Demand for emergency child care for families of essential workers is taxing school districts and parents as needs fluctuate and schools work to provide enough staffing for their day care programs.
Schools have been providing the free child care for thousands of children statewide since the pandemic forced schools to go online last spring — and they must continue to do so as long as they are operating under a hybrid or distance learning model.
But last month, the state changed the guidance outlining who is eligible. Now families with a two-parent household must provide documentation that both are essential workers, such as a nurse or law enforcement officer. The change left families scrambling just a few weeks before the school year began.
Wendy Hatch, director of communications for the Minnesota Department of Education, said the new guidance was more of a clarification than a rewrite of who qualified for free emergency child care.
“The capacity for schools to handle every single person that would fit into this blanket category would be very, very, very hard,” Hatch said. “That’s why we made sure the parameters around it become more clear.”
In the Rosemount-Apple Valley-Eagan schools, staff had already been pulling 60-hour work weeks for the past few months to plan for and provide the emergency child care for more than 1,100 kids.
Khia Brown, the district’s director of community education, said she hopes to hire at least 10 more staff members. If the schools go to an entirely distanced learning model, that number could rise.
“It’s been a stressful juggle to figure this out,” Brown said. “But we also know families really need this.”
‘A huge help’ for parents
Amy Vivant, who is a single mother working as a nurse at the University of Minnesota Masonic Children’s Hospital, has been sending her youngest two children to Rosemount Elementary School for child care through the school district. This fall has already proven smoother than arranging care through the school last spring, she said.
“It’s a huge help,” she said. “It’s a relief to know that most of their school work will get done there. They have social time and a regular schedule — that’s so important.”
If she didn’t have the emergency child care option, Vivant said she’d likely need to have her 16-year-old daughter help the boys with distance learning while she juggled her own classes.
“This is definitely a need for parents like me,” she said. “I’m very grateful.”
Anoka-Hennepin School District has about 1,700 children enrolled in child care during normal school hours. The district has enough staff members to accommodate the numbers, but it’s been difficult to retain workers as other job opportunities open up, said Al Ickler, the district’s director of community education.
Now that the schools are operating under a hybrid model, it’s also a challenge to find separate spaces for child care and in-person classes, Ickler said.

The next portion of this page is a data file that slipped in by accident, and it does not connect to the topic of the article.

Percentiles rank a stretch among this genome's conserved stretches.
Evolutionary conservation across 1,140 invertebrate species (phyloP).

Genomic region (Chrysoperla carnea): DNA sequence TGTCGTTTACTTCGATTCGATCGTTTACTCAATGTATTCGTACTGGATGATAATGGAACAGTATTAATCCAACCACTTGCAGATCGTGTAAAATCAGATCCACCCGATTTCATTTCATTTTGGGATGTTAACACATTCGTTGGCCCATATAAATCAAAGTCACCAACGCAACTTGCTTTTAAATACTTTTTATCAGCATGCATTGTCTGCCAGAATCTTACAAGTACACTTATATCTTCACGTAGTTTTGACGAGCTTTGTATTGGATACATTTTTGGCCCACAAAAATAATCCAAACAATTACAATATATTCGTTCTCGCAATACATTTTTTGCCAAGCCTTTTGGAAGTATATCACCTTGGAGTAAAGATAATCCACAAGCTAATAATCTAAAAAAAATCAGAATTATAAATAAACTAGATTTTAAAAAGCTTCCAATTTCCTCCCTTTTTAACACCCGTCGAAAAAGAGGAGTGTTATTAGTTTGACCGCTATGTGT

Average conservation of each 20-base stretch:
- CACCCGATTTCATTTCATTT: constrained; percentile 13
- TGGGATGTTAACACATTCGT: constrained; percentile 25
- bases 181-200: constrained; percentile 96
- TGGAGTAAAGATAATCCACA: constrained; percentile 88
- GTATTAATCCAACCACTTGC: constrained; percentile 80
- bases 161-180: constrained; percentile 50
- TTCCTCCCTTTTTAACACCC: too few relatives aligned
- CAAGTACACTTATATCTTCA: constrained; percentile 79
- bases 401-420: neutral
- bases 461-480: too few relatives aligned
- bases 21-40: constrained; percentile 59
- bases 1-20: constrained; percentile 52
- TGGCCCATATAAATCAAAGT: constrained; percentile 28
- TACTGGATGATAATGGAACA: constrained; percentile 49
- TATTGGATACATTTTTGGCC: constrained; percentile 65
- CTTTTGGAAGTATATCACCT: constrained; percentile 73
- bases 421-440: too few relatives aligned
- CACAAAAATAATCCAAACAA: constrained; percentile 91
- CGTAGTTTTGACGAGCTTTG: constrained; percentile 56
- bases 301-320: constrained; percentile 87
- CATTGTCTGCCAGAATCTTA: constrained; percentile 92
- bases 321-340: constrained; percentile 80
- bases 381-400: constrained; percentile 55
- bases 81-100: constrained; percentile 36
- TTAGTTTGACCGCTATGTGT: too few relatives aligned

In Minneapolis Public Schools, about 370 students are on a waitlist for district-provided child care, with about one-third qualifying under the criteria for eligible essential workers.
The Educational Support Professionals chapter of the Minneapolis Federation of Teachers Local 59 is in discussions with Minneapolis Public Schools about conditions for child care providers in the district. Last spring, staff members providing emergency child care were offered additional pay and given the option to work remotely. In a letter to the district, the union is asking for similar benefits this academic year.
School district officials could not be reached for comment.
Teaming up with the YMCA
Some districts are partnering with local child care centers to help provide adequate staffing levels. Rosemount-Apple Valley-Eagan, which relies on the YMCA for before- and after-school care, has gotten help from YMCA staff who now work a few extra hours to help cover part of the midday shift.
Financial assistance is available to families who don’t qualify for the free program for essential workers but still need child care. The YMCA of the North is also providing help for families struggling to pay and has developed learning pods to provide a space for students to complete their distance learning.
YMCA staff members work with the schools to identify plans for each child completing distance learning work at one of the Y’s sites. Once they complete their lessons and homework, the students can then participate in a variety of activities.
“We’re grateful for the relationships with districts who see us as a viable partner,” said Stephanie Chauss, senior vice president of operations for the YMCA of the North.
The YMCA is planning for a flux in the number of students needing day care as learning models and families’ needs continue to shift. They are able to offer flexible schedules for parents and have many who drop their children off only one or two days a week.
“We are planning for our communities to need us more and then less,” Chauss said. “We’ll be ready, even if we can’t always know what that means yet.”
Staff writer Erin Adler contributed to this story.
Mara Klecker • 612-673-4440